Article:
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VALLEY OF FIRE STATE PARK, NEVADA - DECEMBER 14: A Geminid meteor streaks between peaks of the Seven Sisters rock formation early on December 14, 2018 in the Valley of Fire State Park in Nevada. The meteor display, known as the Geminid meteor shower because it appears to radiate from the constellation Gemini, is thought to be the result of debris cast off from an asteroid-like object called 3200 Phaethon. The shower is visible every December. (Photo by Ethan Miller/Getty Images)

Photo by: Ethan Miller

Ethan Miller

The Geminids Meteor Shower will Grace the Sky Sunday Night

The Geminids are one of the most spectacular annual meteor showers, with up to 120 meteors per hour visible during peak. You can see it on Sunday, December 13 through night all the way up until dawn on Monday.

December 11, 2020

On any given night, random meteors occur when celestial debris sporadically enters Earth’s atmosphere. Meteor showers are more predictable, typically include numerous meteors rather than a random few, and are usually linked to comets.

The careful composite of exposures was made during a three hour period overlooking the Dashanbao Wetlands in central China during the Gemenids Meteor Shower in 2012.

Photo by: Jeff Dai

Jeff Dai

The careful composite of exposures was made during a three hour period overlooking the Dashanbao Wetlands in central China during the Gemenids Meteor Shower in 2012.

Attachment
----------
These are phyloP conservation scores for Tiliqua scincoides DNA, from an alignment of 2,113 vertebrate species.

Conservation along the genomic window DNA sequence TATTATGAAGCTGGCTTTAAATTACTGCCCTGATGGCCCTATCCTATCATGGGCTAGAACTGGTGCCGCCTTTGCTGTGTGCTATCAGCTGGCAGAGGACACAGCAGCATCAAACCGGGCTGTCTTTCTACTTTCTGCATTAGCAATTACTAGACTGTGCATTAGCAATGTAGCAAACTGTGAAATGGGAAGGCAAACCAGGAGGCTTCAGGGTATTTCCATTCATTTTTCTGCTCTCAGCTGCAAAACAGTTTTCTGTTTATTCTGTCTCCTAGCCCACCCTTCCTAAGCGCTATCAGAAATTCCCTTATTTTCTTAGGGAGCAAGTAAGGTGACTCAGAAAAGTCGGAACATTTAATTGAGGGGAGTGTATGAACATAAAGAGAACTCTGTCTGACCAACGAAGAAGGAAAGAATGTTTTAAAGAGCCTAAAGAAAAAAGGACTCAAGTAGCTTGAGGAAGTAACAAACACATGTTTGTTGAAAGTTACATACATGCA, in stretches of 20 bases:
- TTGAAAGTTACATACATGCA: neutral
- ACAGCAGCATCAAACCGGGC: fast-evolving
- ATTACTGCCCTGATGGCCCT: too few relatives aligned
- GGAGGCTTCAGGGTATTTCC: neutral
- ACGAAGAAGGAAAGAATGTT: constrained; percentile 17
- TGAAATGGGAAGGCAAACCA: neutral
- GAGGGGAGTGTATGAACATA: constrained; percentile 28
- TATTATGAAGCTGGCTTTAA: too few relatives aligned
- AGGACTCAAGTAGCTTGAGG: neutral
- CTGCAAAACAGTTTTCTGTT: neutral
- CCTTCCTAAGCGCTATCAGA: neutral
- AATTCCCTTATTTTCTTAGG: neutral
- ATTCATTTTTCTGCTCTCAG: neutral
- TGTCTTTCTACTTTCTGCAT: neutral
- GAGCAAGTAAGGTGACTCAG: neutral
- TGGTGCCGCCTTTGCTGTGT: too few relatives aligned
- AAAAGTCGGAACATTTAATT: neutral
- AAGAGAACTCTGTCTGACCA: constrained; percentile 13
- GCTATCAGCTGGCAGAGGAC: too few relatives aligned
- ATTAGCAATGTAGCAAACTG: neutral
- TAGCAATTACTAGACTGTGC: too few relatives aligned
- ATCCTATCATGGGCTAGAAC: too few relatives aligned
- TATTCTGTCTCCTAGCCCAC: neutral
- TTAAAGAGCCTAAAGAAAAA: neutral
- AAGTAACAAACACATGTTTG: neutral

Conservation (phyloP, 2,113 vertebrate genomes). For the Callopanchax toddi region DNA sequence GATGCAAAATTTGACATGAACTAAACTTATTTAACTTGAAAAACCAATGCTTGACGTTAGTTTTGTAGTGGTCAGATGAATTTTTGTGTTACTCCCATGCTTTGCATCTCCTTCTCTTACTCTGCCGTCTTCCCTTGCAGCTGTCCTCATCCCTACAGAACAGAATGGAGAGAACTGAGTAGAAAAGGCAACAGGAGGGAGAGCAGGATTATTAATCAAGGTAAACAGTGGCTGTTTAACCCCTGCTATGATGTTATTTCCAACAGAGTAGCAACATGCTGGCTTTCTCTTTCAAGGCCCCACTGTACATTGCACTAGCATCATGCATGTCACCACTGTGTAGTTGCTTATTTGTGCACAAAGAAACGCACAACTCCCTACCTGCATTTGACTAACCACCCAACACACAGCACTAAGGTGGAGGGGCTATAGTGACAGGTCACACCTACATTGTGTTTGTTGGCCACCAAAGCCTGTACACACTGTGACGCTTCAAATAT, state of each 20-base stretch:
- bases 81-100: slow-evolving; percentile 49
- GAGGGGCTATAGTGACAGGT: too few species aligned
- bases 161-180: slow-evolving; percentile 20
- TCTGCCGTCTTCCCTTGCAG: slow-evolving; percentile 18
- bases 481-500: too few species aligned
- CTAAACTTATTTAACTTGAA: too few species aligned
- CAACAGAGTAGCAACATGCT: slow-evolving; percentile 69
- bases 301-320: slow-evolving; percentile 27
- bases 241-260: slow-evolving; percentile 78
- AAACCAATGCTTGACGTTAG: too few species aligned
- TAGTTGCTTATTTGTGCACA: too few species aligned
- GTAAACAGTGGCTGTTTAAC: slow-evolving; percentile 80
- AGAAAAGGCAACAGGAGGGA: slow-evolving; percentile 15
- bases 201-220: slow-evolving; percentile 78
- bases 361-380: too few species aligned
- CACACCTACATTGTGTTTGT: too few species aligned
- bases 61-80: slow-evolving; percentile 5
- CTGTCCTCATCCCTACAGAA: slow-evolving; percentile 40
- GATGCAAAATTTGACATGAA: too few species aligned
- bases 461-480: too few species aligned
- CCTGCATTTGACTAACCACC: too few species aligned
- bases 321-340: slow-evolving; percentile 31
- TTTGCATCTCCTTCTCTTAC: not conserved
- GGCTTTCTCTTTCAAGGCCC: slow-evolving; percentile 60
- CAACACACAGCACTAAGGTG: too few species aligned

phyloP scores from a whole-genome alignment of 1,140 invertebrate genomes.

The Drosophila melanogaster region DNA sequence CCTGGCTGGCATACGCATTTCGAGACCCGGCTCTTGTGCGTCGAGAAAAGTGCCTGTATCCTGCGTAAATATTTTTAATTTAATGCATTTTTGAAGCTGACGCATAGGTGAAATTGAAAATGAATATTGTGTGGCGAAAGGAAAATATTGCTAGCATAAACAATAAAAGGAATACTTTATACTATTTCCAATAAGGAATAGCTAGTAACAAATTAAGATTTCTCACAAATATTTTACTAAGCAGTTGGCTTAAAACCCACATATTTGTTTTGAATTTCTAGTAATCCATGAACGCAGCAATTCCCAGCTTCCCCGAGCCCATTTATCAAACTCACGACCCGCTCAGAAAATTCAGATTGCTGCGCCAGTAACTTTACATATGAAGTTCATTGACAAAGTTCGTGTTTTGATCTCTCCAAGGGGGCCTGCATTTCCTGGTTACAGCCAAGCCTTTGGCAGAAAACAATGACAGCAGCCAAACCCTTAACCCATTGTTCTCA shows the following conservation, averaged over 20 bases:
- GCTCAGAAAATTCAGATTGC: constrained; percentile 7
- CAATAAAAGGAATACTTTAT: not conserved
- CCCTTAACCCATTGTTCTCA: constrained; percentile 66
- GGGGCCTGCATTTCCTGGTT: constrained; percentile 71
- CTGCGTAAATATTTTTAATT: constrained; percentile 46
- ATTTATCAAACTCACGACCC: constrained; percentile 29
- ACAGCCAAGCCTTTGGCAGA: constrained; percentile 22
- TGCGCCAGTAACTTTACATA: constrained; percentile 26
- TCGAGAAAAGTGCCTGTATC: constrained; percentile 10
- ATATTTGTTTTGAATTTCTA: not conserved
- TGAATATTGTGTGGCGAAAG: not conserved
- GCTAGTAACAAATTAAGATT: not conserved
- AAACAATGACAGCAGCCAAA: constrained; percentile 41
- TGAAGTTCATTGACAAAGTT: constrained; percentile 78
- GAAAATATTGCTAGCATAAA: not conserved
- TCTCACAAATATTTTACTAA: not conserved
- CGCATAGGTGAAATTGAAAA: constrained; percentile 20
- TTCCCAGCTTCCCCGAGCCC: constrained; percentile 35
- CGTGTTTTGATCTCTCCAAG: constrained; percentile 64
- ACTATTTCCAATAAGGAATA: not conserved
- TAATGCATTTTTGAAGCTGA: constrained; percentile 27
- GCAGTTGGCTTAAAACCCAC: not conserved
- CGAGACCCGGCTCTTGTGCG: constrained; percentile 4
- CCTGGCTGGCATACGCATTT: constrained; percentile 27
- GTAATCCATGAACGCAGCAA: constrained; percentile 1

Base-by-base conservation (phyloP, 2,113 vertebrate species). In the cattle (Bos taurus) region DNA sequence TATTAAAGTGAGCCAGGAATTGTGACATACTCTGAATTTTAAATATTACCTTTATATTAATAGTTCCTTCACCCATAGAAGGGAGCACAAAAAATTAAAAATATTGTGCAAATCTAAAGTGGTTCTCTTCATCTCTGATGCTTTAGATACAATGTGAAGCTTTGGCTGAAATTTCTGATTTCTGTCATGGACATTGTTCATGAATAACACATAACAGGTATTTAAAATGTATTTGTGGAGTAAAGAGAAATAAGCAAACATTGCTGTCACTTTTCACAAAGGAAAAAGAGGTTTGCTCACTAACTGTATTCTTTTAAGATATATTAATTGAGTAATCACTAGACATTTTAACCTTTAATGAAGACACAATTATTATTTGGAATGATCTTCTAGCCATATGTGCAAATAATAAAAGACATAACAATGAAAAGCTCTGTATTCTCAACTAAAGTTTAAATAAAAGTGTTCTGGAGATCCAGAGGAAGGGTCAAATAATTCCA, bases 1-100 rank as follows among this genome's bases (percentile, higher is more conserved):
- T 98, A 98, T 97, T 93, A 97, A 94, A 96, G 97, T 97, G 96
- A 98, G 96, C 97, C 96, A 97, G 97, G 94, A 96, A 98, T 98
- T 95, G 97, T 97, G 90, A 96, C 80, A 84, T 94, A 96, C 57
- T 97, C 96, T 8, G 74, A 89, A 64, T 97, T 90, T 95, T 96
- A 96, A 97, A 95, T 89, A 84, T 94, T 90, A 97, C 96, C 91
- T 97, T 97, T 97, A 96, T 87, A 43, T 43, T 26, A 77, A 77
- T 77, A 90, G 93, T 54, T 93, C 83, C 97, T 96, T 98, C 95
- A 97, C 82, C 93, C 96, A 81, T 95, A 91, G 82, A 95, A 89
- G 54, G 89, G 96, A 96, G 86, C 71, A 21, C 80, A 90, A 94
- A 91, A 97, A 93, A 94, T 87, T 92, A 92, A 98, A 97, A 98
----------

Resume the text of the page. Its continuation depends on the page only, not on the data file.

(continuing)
When comets approach the Sun, ices on the surface vaporize and stream away from the comet. The gases pick up dust and other small particles and carry them along. Over time this material spreads out over the entire orbital path of the comet.

If Earth's orbit happens to intersect the orbit of the comet, Earth can sweep up these particles. The particles are moving fast—in the case of the Geminids, about 22 miles per second (79,000 miles per hour/127,000 kilometers per hour). This means that when they hurtle into Earth’s upper atmosphere—some 50-80 miles (80-130 kilometers) above the surface of Earth—friction quickly vaporizes them, leaving a streak of light that we call a meteor.

Our friends at Lowell Observatory in Flagstaff, Arizona will go live highlighting the Geminid Meteor Shower. Lowell Observatory astronomer Dr. Nick Moskovitz and research assistant Megan Gialluca will host the event. Special guest Dr. Vishnu Reddy, Associate Professor with the Lunar and Planetary Lab at the University of Arizona, will also join the program. The team will hunt for meteors using the All-Sky Camera at the Lowell Discovery Telescope and explain the nature of meteor showers.

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